Irish Augustinians apologise for Concelebration

Although it was hardly the most unpopular of moves, but the Dundalk based Augustinian Order in Ireland, whose three Dundalk based priests were behind the concelebration of Mass with a local Anglican vicar “deeply regrets the pain, confusion and damage caused as a result of the Easter Sunday Eucharistic celebration at its church in Drogheda”. A letter of apology was sent to the Archbishop of Armagh, Archbishop Seán Brady; to the Apostolic Nuncio, Archbishop Giuseppe Lazzarotto; and to Fr Robert Prevost, the Prior General of the Augustinian Order.

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  • smcgiff

    Deep breath – ah, the freedom that comes from not having anything personal to do with religion or any other superstitions.

  • David Michael

    “Pain, confusion and damage”?

    I must be slow today but whom did it hurt? Who was confused and why? What damage did it do?

    You’d think they were referring to something shocking like the serial rape of children. Now that generates pain, confusion and damage.

    Honestly, the things that get our clergy exercised…

  • Alan

    Down with that sort of thing!

  • Wang Kerr

    …and this is supposed to be one of the ‘root’ causes of the trouble & strife in NI.

    What an absolute, utter and complete nonsense.

  • David Michael

    Wang Kerr (nice nick!)

    “…and this is supposed to be one of the ‘root’ causes of the trouble & strife in NI.”

    Sure, but as any THINKING person knows, one of the most important root causes has to be the brutalization of children in NI. Though you’d never think it the way the facts are swept under the carpet.

    Here’s a little item from Monday’s BBC website that escaped the Slugger bloggers’ attention: http://news.bbc.co.uk/1/hi/northern_ireland/4770927.stm

    And a quote from said article:

    “According to recent PSNI statistics, over 50% of sexual offences recorded in 2004/2005 happened to children under 17 years of age.

    “Two-thirds of the incidents involved young people between 11 and 16.

    “The children’s charity NSPCC said many young people had found the strength to call children’s helpline, Childline, but others were unable to do so.

    “NSPCC spokesman Martin Crummey said: ‘It is dreadful to think that a child calls Childline on average once every hour to talk about rape and other types of sexual abuse.'”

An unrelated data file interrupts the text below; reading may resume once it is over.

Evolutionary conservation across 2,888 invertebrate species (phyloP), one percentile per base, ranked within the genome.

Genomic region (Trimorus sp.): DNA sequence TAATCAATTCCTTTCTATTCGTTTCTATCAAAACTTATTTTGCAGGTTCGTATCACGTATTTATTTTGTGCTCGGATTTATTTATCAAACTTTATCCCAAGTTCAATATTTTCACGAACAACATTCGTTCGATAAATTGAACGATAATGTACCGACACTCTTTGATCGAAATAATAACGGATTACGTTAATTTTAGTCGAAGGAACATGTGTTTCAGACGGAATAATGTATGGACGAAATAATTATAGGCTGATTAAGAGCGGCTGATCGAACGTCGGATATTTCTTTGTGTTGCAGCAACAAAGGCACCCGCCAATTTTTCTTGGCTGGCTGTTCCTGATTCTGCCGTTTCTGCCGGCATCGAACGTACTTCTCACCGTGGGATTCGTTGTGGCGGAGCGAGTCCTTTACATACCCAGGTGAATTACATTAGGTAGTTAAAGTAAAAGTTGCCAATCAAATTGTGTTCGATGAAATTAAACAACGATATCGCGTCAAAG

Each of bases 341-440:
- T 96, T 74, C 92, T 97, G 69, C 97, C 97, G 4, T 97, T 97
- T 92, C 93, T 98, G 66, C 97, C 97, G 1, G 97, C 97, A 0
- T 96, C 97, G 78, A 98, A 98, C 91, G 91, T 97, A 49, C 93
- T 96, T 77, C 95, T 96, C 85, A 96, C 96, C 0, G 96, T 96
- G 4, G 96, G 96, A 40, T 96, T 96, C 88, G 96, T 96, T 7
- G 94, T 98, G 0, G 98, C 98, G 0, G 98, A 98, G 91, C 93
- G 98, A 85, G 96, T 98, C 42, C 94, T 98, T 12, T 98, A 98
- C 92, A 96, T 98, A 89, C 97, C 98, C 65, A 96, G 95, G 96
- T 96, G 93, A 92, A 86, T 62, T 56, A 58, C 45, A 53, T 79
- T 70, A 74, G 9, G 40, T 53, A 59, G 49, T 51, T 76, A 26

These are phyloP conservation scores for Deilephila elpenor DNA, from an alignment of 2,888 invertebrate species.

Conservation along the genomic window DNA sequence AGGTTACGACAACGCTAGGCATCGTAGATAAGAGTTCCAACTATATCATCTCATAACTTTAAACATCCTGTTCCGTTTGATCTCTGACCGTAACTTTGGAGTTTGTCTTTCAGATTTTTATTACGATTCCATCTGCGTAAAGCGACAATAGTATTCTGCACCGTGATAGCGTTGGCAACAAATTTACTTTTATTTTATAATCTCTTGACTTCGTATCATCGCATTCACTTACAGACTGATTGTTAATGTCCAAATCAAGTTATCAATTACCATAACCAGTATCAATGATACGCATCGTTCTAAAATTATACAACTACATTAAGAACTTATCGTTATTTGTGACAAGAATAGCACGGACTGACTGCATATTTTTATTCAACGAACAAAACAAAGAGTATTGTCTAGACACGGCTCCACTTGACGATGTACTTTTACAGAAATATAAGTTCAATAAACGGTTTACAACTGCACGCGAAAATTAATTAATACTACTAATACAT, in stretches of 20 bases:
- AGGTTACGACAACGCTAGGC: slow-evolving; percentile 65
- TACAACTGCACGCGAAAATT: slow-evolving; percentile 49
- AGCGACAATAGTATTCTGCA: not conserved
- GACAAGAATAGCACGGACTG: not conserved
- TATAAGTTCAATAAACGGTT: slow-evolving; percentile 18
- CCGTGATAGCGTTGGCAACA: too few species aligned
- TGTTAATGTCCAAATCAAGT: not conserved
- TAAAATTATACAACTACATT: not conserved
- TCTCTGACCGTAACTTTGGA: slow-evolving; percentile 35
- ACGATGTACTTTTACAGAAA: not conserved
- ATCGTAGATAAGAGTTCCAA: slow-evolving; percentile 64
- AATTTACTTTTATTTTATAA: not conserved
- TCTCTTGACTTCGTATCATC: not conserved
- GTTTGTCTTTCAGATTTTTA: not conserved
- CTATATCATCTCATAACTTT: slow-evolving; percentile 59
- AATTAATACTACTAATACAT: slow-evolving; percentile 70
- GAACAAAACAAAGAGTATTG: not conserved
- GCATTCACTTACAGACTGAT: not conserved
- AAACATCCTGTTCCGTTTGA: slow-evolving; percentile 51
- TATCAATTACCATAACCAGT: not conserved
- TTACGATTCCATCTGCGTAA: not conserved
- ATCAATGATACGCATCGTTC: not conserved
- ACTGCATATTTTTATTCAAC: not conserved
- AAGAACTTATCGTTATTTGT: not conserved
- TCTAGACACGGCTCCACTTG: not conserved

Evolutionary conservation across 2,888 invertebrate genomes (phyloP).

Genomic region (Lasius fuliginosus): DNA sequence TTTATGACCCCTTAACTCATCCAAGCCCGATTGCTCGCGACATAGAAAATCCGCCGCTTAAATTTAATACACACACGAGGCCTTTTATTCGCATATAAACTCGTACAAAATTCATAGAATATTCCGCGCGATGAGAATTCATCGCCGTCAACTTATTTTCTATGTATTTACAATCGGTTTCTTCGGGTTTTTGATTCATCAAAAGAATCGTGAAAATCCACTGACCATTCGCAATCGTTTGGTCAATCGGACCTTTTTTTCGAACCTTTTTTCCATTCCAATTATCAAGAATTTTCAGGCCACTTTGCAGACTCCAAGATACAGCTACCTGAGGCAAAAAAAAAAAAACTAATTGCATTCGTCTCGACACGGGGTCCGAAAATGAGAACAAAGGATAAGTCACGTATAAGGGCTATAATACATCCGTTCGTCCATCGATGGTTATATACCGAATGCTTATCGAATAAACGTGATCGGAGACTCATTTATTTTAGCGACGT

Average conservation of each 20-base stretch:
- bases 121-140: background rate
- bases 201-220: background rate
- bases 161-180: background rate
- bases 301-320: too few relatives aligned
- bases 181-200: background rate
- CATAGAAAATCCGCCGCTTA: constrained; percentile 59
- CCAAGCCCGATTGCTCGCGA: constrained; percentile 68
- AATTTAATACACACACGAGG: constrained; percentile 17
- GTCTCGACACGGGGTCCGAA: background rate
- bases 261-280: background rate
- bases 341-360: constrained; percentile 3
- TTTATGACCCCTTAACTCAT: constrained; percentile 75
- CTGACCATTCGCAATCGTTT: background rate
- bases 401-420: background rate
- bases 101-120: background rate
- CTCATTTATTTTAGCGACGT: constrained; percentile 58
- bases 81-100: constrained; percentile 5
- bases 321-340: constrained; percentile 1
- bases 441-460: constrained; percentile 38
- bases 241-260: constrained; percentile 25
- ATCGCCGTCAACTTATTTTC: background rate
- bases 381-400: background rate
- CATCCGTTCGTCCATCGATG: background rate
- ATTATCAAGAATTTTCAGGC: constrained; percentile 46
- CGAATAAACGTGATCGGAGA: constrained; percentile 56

Now, just in case that statistic didn’t hit home: Every hour in NI a child is either raped or otherwise sexually abused.

    That’s 24 children per day. Do the sums and find out how many that is per year. All new cases I might add.

    And those are the kids who’ve had the courage to phone Childline.

    Is it any wonder this place is so – literally – fucked up? Research shows that many of those kids will go on to become terrorists, criminals, drug addicts. Many will kill themselves, finding life unbearable.

    And where are the voices of our clergy and politicians? Yup, arguing the finer points of ecumenism and the price of wet fish.

    And with those statistics, indicating an epidemic of child sex abuse, I believe I understand the reluctance. To me, any man’s silence on this is highly suspect.

  • Jo

    I linked to this sexual abuse scandal and have been carrying this week several pieces on sexual abuse – unsurprising, perhaps in a week that saw a Belfast man jailed with raping and cutting up a 15 yo girl and the jailing of a 16 yo boy who raped a woman in her Belfast home.

    No wonder I spend as much time in Rostrevor…

  • David Michael

    Good for you, Jo! A voice in the wildnerness perhaps but the more the better.

    Did you catch Davy Adams’s great piece on Talkback today? Brilliant. Seems I’m not the only man who’s sick of this stuff.

    BTW what makes you think Rostrevor is immune? It’s everywhere in NI, in every parish, across all class divides. No one is prepared to concede just how sick this place is.